By: E&P Staff
An article by Susan Schmidt in Friday?s Washington Post introduced a new twist in the federal probe of the leaking to the press of the name of undercover CIA operative Valerie Plame.
According to Schmidt, special prosecutor Patrick J. Fitzgerald has gotten bogged down in trying to determine exactly when several journalists learned about Plame?s identity, most likely from someone at the White House. The focus has been on whether White House aides leaked the name before it appeared anywhere in the press or merely spread the news after it surfaced.
Since it has long been known that her name first appeared in a July 14, 2003, column by Robert Novak, it would seem to be relatively easy to determine a before and after.
But there’s a catch. According to Schmidt, ?While Novak’s column did not run until Monday, July 14, it could have been seen by people in the White House or the media as early as Friday, July 11, when Creators Syndicate distributed it over the Associated Press wire.?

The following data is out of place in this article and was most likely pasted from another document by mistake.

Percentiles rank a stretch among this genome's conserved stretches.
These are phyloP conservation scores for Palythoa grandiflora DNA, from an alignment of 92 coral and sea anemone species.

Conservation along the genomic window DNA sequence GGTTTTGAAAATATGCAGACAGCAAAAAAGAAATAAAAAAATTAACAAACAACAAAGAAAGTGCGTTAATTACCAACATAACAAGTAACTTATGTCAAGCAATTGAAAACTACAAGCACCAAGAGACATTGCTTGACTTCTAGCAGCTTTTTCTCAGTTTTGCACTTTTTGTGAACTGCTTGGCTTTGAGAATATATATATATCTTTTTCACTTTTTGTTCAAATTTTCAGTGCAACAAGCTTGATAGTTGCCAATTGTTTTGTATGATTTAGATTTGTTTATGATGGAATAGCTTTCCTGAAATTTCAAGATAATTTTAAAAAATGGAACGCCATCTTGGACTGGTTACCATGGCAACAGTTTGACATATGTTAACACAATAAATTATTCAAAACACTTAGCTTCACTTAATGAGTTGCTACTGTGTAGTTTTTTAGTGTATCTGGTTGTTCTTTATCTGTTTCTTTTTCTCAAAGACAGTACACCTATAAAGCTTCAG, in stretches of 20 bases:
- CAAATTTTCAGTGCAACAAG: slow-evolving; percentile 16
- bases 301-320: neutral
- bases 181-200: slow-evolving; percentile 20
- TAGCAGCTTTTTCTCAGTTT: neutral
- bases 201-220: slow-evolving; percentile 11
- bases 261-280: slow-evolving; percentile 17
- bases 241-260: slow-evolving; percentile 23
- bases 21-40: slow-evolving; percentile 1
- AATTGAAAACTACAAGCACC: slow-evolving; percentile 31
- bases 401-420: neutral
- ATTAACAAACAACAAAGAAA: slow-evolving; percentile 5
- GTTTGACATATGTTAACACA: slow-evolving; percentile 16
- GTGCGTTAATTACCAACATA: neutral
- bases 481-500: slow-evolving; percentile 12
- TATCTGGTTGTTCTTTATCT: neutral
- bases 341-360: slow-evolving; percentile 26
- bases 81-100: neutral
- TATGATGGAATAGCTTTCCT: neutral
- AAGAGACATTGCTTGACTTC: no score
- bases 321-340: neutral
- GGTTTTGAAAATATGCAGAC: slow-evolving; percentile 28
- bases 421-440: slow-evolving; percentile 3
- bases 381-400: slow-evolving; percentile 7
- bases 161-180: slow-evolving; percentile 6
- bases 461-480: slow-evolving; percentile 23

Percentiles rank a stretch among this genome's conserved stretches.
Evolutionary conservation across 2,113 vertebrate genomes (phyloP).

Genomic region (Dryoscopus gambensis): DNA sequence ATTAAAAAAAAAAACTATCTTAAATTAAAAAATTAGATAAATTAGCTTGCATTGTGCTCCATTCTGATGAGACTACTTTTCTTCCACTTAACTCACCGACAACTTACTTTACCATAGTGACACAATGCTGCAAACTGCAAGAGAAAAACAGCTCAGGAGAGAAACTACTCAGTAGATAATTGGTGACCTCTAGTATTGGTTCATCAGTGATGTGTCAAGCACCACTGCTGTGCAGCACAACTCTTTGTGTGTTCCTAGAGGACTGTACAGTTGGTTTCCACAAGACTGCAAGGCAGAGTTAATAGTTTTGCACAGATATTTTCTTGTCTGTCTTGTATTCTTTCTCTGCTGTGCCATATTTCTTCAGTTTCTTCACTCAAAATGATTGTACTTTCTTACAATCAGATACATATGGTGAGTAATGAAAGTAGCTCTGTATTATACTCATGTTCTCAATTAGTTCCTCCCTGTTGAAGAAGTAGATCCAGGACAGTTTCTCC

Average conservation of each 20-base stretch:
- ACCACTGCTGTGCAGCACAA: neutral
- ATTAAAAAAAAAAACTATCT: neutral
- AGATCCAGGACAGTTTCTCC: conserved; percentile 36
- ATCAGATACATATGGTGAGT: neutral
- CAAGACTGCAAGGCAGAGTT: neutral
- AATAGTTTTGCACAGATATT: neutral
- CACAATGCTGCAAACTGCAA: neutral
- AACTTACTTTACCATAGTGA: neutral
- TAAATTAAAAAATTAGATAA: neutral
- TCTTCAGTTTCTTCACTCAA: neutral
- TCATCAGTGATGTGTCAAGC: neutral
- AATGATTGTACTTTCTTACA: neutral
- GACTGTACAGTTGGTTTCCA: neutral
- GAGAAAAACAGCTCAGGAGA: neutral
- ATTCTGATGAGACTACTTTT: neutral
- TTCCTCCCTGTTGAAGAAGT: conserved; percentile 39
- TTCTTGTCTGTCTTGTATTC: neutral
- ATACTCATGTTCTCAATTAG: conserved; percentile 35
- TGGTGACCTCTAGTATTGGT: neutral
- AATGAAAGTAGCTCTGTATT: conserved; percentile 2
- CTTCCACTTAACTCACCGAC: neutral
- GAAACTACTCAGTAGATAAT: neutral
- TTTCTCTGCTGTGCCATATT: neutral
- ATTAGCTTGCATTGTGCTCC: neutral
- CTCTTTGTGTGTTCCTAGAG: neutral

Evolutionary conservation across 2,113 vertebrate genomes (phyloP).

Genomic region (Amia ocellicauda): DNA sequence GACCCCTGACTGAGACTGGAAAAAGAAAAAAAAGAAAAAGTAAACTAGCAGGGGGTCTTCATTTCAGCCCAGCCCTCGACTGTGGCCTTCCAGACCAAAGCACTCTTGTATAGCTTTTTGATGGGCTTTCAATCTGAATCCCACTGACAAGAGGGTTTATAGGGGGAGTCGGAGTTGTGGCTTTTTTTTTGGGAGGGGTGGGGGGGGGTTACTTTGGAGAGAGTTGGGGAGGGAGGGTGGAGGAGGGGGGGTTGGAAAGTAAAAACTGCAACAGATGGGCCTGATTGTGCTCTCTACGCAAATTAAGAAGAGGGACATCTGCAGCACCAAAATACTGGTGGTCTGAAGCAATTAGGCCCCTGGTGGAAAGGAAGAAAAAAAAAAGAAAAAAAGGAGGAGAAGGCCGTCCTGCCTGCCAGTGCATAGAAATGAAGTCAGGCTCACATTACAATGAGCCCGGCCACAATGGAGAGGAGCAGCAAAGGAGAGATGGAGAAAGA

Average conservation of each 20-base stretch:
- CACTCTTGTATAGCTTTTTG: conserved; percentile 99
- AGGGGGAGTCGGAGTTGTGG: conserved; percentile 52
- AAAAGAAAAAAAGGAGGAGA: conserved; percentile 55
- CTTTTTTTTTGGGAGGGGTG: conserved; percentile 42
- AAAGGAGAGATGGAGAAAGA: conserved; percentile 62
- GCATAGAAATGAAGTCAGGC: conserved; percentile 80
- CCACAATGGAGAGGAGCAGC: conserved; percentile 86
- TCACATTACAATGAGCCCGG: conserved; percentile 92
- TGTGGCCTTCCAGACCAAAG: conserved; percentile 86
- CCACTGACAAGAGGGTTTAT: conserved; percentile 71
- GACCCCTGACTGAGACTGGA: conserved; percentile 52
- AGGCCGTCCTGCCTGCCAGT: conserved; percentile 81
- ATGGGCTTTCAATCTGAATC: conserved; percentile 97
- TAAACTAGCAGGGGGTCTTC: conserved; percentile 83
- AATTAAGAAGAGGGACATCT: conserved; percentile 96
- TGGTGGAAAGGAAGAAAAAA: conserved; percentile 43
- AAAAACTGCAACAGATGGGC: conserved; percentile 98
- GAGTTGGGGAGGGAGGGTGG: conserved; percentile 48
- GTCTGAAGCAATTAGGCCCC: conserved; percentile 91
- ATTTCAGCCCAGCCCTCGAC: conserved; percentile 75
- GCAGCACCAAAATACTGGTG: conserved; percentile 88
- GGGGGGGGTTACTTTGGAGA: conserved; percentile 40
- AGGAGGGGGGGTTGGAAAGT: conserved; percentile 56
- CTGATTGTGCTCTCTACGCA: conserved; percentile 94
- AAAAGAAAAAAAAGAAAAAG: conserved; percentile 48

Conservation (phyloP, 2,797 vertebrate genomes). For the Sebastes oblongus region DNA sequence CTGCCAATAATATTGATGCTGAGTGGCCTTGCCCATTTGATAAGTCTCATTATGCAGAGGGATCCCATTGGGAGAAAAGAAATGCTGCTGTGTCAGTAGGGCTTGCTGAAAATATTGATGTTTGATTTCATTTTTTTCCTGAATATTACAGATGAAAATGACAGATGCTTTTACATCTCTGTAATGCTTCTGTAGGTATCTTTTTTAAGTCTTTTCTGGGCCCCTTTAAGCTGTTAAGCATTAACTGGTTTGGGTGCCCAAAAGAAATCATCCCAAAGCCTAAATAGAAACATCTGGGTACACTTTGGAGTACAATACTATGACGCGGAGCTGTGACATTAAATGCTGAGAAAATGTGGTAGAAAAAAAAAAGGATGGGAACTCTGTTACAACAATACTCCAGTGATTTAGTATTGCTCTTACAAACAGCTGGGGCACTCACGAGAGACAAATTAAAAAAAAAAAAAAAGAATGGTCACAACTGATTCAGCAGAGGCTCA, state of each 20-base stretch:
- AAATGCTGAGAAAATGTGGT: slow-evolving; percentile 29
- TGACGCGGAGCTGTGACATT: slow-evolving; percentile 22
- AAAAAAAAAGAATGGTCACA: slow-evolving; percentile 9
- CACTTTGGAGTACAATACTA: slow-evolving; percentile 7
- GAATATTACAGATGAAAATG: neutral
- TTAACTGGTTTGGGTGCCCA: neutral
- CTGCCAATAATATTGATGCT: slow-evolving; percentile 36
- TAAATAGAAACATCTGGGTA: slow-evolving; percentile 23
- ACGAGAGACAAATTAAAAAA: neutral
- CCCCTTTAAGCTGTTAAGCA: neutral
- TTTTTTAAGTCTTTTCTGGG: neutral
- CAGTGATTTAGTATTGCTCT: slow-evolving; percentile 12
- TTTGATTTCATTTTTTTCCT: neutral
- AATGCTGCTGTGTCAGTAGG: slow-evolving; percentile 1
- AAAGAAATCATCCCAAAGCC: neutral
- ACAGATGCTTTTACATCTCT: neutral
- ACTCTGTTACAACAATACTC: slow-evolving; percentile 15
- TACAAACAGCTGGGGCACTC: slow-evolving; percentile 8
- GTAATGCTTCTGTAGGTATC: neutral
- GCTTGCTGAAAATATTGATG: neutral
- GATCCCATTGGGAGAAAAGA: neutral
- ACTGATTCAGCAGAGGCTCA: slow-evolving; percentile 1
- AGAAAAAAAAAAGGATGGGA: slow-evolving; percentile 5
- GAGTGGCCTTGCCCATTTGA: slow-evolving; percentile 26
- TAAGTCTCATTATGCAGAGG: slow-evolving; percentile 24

Schmidt continues: ?The timing could be a critical element in assessing whether classified information was illegally disclosed. If White House aides directed reporters to information that had already been published by Novak, they may not have disclosed classified information. …
?As part of his efforts, Fitzgerald has been battling reporters in court, demanding that they disclose conversations with confidential sources.?
One witness?s lawyer told the Post that prosecutors ?seem to continue to be focused on which White House officials talked to members of the press, and whether that was pre- or post-Novak. That’s where they are struggling.”
In questioning reporters, prosecutors have shown a particular interest in the events of July 12, reporters and their attorneys have said, according to the Post: ?Word that Wilson’s wife worked at the CIA had by then circulated to some media organizations, though the origin of the information is not publicly known.?